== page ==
Toward the end of the discussion, please share your own personal and professional positioning on this issue, drawing on key points in the discussion.

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CRSJ Case Conceptualization


Contextualized/Systemic Lens


Holistic, Multilevel Assessment


Locus of Control/Responsibility


Anti-Pathologizing Lens


Preferred Outcomes/Futures


Appreciative Inquiry

Collaboration on Goals/Processes

On-target, off-target goals and processes (Partner or small group activity)

An effective working alliance requires that counsellors and clients collaborate on the goals of counselling and the change processes to reach those goals. Failure to do so can result in goals and processes that are not culturally responsive and, in some cases, reflect an imposition of values that reflect social inequities. To reflect on how collaboration on the goals and processes of counselling is positioned within the CRSJ counselling model, consider the figure below, which provides an explication of potential mismatches when the counsellor and client(s) don’t align on the goals and processes of counselling. For easier viewing on smaller screens, right click on the image and open it in a new tab.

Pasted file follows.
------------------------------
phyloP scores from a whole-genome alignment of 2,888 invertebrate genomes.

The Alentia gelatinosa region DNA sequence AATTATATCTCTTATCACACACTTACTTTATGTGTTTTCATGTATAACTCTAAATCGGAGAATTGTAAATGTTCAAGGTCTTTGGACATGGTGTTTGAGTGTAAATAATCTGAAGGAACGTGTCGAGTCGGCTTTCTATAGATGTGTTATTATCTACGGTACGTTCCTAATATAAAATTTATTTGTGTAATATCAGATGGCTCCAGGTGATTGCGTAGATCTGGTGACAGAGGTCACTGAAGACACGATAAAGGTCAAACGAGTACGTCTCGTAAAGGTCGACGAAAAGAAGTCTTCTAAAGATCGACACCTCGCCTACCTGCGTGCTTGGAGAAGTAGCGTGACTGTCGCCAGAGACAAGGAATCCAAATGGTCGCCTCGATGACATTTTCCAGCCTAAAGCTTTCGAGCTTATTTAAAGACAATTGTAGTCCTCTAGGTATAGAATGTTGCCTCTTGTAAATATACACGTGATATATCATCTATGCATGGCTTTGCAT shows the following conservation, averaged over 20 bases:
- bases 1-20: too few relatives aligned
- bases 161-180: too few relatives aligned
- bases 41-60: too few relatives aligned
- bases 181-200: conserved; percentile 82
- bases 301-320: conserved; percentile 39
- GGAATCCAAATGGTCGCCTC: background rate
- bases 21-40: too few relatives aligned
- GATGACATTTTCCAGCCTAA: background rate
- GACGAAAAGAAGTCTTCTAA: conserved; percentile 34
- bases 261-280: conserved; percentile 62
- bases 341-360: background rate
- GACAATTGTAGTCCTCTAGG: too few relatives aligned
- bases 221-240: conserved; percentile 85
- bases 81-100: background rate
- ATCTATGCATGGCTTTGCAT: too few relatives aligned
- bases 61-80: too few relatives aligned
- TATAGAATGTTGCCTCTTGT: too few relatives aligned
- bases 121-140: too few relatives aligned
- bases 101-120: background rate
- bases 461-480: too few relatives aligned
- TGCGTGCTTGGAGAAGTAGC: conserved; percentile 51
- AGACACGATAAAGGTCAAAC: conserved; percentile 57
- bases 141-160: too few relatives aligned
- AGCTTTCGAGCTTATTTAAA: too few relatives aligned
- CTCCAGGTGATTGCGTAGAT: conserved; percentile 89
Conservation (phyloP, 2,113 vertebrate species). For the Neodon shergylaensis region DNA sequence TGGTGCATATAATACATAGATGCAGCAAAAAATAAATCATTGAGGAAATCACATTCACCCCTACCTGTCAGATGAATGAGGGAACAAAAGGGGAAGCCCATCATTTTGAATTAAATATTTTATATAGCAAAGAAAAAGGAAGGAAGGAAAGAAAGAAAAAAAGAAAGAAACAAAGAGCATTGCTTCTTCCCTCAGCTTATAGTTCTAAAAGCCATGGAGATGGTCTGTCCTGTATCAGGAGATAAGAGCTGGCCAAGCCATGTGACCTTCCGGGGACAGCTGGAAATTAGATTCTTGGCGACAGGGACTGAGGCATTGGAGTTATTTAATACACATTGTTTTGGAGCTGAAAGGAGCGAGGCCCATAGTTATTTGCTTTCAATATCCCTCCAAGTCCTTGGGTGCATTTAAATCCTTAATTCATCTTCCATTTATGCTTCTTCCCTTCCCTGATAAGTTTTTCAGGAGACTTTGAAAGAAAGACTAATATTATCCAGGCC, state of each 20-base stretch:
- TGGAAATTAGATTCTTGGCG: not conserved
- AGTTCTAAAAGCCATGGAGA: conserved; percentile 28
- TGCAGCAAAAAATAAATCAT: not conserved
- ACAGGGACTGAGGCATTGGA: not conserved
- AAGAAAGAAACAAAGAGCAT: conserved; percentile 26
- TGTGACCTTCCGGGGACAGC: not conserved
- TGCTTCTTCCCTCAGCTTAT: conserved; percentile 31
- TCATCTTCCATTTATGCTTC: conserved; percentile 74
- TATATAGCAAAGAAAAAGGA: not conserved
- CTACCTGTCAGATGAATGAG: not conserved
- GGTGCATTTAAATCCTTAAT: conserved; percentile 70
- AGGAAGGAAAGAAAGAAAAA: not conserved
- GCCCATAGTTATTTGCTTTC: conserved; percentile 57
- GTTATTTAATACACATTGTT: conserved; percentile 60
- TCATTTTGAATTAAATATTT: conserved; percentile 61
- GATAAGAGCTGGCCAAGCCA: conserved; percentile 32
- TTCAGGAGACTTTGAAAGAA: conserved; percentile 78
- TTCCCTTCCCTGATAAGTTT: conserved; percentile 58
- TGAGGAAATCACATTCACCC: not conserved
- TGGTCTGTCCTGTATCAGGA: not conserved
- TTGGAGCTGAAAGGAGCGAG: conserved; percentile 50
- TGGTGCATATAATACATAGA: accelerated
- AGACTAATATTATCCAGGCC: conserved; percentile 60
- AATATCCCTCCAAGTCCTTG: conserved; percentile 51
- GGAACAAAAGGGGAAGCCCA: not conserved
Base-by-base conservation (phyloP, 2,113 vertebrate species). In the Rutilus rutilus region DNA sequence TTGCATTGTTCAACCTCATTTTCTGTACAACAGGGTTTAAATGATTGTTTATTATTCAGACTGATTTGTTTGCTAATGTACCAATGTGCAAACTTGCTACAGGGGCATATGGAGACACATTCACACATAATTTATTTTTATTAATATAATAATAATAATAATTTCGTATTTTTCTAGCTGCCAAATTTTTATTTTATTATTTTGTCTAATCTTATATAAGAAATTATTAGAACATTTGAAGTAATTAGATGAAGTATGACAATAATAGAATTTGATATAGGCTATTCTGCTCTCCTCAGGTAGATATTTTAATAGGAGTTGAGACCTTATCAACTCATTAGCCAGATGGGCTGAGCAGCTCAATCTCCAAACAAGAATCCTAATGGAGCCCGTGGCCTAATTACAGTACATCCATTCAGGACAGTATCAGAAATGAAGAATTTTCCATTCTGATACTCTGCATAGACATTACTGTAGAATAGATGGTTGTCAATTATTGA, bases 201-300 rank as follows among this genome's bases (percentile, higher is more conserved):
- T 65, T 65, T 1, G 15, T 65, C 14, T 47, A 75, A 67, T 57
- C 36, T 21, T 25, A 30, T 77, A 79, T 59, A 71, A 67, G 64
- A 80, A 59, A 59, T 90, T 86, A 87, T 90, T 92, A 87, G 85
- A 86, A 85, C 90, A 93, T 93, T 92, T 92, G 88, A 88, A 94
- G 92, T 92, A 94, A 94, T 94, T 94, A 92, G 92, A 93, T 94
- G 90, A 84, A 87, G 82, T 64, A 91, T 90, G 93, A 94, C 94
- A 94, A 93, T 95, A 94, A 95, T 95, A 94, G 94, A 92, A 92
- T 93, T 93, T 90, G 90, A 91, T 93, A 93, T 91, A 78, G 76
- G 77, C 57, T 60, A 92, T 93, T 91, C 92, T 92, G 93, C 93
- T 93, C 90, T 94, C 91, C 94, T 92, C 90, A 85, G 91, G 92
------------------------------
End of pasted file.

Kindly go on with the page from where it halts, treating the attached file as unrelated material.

Consider the following mismatches.

  • On-target goals, off-target processes
  • Off-target goals, on-target processes
  • Off-target goals, off-target processes

Individually, come up with a client scenario to illustrate each of these situations. Then, work together to compare your scenarios for common themes or divergent perspectives. Reflect on the potential effects of these mismatches on both clients and counsellors. Finally, identify three principles or practices related to building a culturally sensitive and socially just relationship with clients that might prevent these mismatches from occurring in the first place; that is, support on-target goals and on-target change processes.

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Co-constructing goals by leading from behind (Class discussion)

Ultimately, it is the client’s preferred outcomes that are prioritized through the counsellor‒client collaboration on goals and change processes. However, this may not be as simple as asking clients what they want. The process of working towards shared understanding and agreement on counselling goals often requires skilful, compassionate, and culturally responsive work on the part of the counsellor to guide the collaborative process and define goals that are a good fit for the client and which are appropriate to our professional practice values and standards. Consider one or the other of the following scenarios: